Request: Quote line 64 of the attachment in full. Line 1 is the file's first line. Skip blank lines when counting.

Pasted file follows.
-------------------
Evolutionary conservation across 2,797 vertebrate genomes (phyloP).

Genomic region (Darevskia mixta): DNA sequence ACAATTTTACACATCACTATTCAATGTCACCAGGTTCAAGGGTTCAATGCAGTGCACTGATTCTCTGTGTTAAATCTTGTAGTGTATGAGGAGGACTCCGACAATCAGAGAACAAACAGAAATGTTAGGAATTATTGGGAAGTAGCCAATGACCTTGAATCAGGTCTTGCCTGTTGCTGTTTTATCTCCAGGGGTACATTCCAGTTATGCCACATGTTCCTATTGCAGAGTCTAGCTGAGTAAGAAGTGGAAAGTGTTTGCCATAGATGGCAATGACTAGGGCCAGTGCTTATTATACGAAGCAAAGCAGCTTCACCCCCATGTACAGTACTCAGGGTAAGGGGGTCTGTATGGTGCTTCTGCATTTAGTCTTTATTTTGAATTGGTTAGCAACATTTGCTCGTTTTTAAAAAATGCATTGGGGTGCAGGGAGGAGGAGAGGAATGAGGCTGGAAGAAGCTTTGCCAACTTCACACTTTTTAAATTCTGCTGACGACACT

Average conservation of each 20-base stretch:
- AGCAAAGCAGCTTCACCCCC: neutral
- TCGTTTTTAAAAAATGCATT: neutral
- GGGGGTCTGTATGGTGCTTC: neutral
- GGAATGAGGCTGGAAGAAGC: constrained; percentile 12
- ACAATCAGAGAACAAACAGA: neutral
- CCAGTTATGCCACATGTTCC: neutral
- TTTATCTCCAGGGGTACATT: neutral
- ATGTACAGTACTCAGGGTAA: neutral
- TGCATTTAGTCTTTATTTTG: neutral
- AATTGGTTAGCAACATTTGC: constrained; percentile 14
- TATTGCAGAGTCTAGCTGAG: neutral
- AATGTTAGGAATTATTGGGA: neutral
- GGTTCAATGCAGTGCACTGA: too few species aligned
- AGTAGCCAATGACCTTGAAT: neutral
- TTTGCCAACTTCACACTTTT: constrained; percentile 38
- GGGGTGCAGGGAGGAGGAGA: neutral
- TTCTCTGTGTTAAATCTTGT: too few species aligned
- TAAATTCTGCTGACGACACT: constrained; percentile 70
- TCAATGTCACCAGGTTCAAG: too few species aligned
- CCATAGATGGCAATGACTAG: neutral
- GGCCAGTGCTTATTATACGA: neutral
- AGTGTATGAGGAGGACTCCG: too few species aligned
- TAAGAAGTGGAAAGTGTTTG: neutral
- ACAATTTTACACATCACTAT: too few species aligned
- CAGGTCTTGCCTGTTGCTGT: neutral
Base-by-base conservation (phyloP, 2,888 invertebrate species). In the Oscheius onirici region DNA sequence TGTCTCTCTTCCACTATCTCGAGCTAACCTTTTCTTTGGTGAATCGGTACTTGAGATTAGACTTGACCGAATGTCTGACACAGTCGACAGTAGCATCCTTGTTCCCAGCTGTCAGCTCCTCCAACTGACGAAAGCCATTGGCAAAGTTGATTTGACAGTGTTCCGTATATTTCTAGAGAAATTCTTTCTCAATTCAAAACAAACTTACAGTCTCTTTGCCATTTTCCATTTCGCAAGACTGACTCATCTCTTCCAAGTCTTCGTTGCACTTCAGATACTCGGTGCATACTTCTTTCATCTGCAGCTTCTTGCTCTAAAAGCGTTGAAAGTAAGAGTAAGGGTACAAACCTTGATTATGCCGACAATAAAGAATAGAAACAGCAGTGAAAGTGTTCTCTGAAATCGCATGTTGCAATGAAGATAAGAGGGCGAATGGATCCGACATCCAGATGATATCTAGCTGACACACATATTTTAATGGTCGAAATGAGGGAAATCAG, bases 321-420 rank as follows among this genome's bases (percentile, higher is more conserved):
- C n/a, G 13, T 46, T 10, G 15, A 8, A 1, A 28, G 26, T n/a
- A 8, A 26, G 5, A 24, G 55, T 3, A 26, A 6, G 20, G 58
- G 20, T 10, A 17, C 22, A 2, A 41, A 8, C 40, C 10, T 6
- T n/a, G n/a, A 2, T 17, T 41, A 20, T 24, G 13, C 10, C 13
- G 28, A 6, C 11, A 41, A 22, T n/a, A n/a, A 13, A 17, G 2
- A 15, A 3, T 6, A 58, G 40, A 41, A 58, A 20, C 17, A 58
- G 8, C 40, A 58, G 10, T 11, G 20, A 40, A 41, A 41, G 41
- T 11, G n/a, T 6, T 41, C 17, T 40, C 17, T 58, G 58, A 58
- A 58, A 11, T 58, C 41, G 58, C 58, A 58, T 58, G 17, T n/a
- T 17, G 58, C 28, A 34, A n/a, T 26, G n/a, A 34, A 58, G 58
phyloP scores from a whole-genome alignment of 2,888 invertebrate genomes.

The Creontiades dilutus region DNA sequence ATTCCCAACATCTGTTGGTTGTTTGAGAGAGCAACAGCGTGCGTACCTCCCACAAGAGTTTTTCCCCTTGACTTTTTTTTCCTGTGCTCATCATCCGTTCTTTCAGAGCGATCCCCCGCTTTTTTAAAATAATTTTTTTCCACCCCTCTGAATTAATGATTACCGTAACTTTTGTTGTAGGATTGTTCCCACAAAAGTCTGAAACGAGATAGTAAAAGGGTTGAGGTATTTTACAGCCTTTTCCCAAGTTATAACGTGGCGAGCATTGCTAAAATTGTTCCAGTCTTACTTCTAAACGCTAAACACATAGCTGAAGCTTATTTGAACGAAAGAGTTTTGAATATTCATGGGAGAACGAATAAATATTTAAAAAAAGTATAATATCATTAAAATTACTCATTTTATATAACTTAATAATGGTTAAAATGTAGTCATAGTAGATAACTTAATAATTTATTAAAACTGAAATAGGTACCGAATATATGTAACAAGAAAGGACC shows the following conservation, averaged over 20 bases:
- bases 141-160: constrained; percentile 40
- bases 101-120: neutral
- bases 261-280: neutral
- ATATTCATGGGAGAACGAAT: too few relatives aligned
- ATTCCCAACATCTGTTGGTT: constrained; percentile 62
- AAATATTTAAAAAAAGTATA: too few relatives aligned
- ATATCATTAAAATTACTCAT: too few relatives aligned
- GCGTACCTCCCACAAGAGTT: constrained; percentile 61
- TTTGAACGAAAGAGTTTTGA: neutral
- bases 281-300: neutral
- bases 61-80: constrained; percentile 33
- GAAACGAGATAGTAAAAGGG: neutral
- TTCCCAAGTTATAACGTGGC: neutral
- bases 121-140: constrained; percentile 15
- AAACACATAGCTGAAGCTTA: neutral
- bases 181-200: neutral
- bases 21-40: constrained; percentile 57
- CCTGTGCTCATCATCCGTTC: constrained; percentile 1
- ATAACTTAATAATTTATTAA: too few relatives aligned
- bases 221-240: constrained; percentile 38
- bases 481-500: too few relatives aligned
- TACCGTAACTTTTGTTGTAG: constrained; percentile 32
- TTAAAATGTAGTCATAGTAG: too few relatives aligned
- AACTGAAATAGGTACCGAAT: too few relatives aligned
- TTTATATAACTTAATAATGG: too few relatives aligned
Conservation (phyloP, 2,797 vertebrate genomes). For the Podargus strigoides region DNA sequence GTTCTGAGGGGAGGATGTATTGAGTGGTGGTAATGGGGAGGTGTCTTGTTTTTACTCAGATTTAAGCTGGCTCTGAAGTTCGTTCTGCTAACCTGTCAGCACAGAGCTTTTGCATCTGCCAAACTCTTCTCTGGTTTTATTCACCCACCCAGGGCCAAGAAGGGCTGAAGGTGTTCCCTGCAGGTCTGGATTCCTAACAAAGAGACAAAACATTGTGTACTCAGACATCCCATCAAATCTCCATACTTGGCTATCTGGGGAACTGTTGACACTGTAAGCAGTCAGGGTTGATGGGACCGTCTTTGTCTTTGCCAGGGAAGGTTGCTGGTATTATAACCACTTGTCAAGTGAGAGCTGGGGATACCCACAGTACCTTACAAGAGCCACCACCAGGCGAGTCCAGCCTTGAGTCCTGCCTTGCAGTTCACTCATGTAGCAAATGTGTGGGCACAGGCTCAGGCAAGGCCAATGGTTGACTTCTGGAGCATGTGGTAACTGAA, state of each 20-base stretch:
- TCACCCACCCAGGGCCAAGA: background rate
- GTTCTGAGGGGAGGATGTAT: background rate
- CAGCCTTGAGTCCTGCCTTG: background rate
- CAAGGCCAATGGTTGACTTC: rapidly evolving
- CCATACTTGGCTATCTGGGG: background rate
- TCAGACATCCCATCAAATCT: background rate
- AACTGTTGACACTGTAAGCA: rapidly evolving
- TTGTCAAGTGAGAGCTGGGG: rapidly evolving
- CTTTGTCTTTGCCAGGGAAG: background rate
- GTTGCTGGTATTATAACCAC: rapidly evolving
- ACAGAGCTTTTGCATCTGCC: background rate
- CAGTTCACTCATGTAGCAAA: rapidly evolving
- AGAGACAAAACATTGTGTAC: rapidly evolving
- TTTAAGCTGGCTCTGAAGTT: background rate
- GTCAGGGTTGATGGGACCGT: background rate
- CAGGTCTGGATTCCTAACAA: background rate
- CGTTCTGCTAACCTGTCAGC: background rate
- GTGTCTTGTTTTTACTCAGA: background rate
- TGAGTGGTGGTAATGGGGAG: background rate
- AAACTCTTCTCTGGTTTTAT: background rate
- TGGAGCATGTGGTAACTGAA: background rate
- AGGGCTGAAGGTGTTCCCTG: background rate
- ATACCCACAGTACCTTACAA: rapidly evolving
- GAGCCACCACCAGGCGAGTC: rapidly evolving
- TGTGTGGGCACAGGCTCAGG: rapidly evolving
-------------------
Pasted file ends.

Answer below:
- TTAAAATGTAGTCATAGTAG: too few relatives aligned